I was just reading Solomon’s prayer of dedication when the temple he built was finished and it reminded me of somethings. I think this post is going to be more of a rambling brain dump than an organize, coherent post. You may want to avert your eyes! :)

So Solomon dedicated the temple and prayed a very important prayer to God, recorded in 1 Kings 8. I can say that this was an important prayer because in chapter 9 God visits Solomon and says “I have heard your prayer and your plea, which you have made before me.” He goes on to promise to heed Solomon’s request if he and the people will walk with him. That is the kind of answer to prayer I think we’d all like to get!

But it was the content of the prayer that snagged my attention. Solomon begins by blessing God (12-21); an appropriate thing to start with. What I thought was neat is that Solomon says to God, “I have indeed built you an exalted house, a place for you to dwell in forever.” (13) So it seems like he expected God to live in the temple. But it was only pagan gods who lived in temples, not Yahweh. Solomon knows this: “But will God indeed dwell on the earth? Behold, heaven and the highest heaven cannot contain you; how much less this house that I have built!” (27) God is not contained in the temple, he is everywhere. I don’t think Solomon is correcting himself here, he is just speaking in broad terms. I mean, he started out by saying that he’d built God an exulted house when it was Hiram who’d done it. (chapter 7). This is just how the author of 1 & 2 Kings speaks. Solomon ordered the work and so Solomon built the house even though it is unlikely he wielded a single tool. The temple is a house for God but God doesn’t live in it exclusively. Same thing.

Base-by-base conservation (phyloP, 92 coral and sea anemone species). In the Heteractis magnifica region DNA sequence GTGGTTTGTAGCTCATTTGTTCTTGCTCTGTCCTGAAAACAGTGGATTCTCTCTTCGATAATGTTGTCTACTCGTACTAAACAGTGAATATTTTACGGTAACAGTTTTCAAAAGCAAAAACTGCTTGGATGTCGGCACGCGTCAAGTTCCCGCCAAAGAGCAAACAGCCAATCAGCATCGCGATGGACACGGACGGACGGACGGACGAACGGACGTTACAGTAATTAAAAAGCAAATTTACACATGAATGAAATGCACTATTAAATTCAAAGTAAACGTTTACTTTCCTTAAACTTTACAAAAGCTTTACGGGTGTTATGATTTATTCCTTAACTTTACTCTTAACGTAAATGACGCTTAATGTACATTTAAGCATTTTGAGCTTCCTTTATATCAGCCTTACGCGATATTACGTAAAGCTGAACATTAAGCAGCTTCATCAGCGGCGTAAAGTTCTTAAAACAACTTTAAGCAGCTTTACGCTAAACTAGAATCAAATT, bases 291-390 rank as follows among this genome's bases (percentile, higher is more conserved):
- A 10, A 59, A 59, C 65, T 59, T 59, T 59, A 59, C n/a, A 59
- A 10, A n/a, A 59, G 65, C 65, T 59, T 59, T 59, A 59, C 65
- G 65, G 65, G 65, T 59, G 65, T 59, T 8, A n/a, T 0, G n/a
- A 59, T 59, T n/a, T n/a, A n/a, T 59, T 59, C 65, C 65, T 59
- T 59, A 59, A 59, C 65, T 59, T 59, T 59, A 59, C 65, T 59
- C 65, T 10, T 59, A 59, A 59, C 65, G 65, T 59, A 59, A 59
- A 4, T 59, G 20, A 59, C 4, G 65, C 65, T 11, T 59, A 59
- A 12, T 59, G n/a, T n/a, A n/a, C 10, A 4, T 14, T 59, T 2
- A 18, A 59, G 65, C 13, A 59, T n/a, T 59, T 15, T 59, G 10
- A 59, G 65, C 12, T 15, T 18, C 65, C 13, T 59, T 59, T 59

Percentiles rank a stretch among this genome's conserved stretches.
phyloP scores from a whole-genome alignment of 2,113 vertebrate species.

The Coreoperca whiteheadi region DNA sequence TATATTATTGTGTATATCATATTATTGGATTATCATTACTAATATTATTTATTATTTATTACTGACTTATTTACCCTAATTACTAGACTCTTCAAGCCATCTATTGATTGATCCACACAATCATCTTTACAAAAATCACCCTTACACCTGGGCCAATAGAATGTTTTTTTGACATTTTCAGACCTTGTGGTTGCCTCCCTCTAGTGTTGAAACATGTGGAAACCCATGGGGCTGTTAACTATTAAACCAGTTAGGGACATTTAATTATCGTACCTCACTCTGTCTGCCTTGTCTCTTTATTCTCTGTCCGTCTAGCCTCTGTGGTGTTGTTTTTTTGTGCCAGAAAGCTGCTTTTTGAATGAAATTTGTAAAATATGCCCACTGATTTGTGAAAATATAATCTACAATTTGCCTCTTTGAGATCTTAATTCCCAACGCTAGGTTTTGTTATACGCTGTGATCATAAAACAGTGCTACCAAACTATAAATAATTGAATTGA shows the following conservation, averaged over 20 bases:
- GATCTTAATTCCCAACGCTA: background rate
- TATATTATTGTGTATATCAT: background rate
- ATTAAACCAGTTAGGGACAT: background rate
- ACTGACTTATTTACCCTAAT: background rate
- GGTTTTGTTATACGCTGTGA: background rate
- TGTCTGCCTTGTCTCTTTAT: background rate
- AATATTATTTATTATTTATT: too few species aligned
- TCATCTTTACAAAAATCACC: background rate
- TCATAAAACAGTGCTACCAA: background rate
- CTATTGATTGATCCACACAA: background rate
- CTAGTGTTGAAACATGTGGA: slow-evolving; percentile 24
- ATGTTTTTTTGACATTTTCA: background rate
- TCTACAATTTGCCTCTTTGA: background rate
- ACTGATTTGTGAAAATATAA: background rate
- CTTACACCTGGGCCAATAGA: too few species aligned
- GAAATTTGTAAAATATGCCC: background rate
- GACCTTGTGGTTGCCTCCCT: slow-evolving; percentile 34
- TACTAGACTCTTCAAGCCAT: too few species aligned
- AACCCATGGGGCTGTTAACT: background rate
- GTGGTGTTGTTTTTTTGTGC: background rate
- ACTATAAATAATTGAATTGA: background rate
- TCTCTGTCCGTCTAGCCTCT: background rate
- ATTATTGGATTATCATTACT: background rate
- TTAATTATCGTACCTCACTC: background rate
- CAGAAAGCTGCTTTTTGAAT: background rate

The other thing that got me thinking was even more significant. A bulk of Solomon’s prayer is taken up with requests that if the people sin and then turn and pray toward the temple that God would hear them. (31-40, 46-50) This is just laden with Christological significance to a theology nerd like me.

Prayer is to be directed to the temple and Solomon asks that God hear it when it is. In chapter 9 when God visits Solomon, he promises “I have heard your prayer and your plea, which you have made before me. I have consecrated this house that you have built, by putting my name there forever. My eyes and my heart will be there for all time.” God will listen! Jesus tells us that anything we pray in his name will be done. (John 14:13, et. al.) Facing the temple and saying a prayer isn’t a magic incantation that will oblige God. Neither is tacking “In Jesus’ name”on at the end of a prayer. To pray toward the temple is more that a compass direction, it is to pray in accordance with the temple, with faith. To pray toward the temple is to have faith that God will meet sinful people there, forgive their sin and hear their prayers. The same thing is true with praying in Jesus’ name. It is to ask in accordance with who he is and what he stands for.

Yea, a bit rambling but I thought the connection was interesting.

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